How helpful it is when the tools we have to reach out to others researching our family lines actually return useful connections. In the case of my current Tully project, I've met another avid family history researcher at Ancestry.com and we've been comparing notes on what we know about the family.
The rationale for connecting with such distant cousins is that some parts of a family may have benefited from more heirlooms or heritage stories than other members. In this case, the researcher has enjoyed a wealth of family stories passed down from previous generations. Added bonus: she is willing to share.
In a recent conversation, we were noting how many members of the Canadian Tully family had opted to cross the border to settle in nearby U.S. cities, such as Detroit and Cleveland. This researcher, who had already shared a number of local details with me, asked, "Have you heard of the Black Donnellys?"
While no, I hadn't, she piqued my interest further by explaining that due to that tragedy, that may have been the specific reason a number of family members may have left the area.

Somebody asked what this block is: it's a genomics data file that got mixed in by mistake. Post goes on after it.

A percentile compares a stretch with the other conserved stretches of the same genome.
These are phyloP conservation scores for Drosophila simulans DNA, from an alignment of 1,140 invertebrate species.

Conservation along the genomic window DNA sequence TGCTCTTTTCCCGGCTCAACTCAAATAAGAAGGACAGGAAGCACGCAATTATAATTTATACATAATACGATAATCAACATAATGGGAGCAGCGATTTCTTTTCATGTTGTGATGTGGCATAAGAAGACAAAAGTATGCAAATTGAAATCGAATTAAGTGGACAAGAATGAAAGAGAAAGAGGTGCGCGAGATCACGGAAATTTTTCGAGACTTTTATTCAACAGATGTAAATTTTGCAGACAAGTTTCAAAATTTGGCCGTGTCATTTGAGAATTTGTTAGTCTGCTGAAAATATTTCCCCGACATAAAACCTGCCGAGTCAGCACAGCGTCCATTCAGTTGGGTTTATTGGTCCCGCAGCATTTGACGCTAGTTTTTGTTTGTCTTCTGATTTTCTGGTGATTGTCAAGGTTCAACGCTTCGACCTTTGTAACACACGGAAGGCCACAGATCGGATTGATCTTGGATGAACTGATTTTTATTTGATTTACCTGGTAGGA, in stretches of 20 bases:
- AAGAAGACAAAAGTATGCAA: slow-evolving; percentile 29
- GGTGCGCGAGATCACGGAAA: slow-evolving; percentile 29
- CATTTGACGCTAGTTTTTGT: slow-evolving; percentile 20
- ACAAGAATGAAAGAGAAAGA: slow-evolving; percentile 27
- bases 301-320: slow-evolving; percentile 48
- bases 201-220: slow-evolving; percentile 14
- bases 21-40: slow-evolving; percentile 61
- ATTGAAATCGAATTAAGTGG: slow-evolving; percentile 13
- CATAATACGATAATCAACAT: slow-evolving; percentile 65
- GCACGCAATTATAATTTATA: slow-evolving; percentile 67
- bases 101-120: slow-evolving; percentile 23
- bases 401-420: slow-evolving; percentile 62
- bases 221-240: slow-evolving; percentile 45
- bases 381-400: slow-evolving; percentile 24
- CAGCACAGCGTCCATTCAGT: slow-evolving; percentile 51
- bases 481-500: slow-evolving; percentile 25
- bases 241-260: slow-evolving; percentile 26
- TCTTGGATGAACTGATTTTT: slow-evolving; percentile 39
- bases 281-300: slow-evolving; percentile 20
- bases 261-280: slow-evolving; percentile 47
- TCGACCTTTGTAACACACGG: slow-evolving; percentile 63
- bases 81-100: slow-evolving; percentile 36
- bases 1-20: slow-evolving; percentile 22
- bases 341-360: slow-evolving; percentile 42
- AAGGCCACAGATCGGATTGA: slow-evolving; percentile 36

Of course, you know I had to race to Google to see what I could find about the massacre that occurred at the Donnelly home in 1880. I had never heard of the tragedy. Then again, here I am across the continent and south of the international border by almost one thousand miles. Give or take the distance that separates us, plus the years which have passed since the massacre occurred, there is a lot that separates me from the "local history" of that time and place. And yet, this researcher could explain how the impact of those events had influenced her family's choices in where they lived and worked. She urged me to consider whether that, rather than other reasons, might have been the impetus for the Tully family's choice to leave where they had settled in Canada.
Local history that is so far removed from us may not be a detail we take into account as we puzzle over the seemingly unreasonable choices our ancestors made. Yet, if we only knew of those details—could develop a knack to put ourselves in our ancestors' shoes, so to speak—perhaps their choices would make more sense to us. Perhaps, even, we could better intuit what their next steps might have been.
Granted, it is hard, from a vantage point so far removed from where these ancestors once lived, to learn how to put ourselves into their shoes. I am convinced, though, that taking the effort to learn more about the local history, geography, and living conditions of the time and place will help reap rewards in our research progress. If nothing else, this becomes a strong motivator to me to reach out to the others who are also researching the same family lines. There's someone out there who does know the family's stories—and perhaps that someone would be more than happy to share what she knows.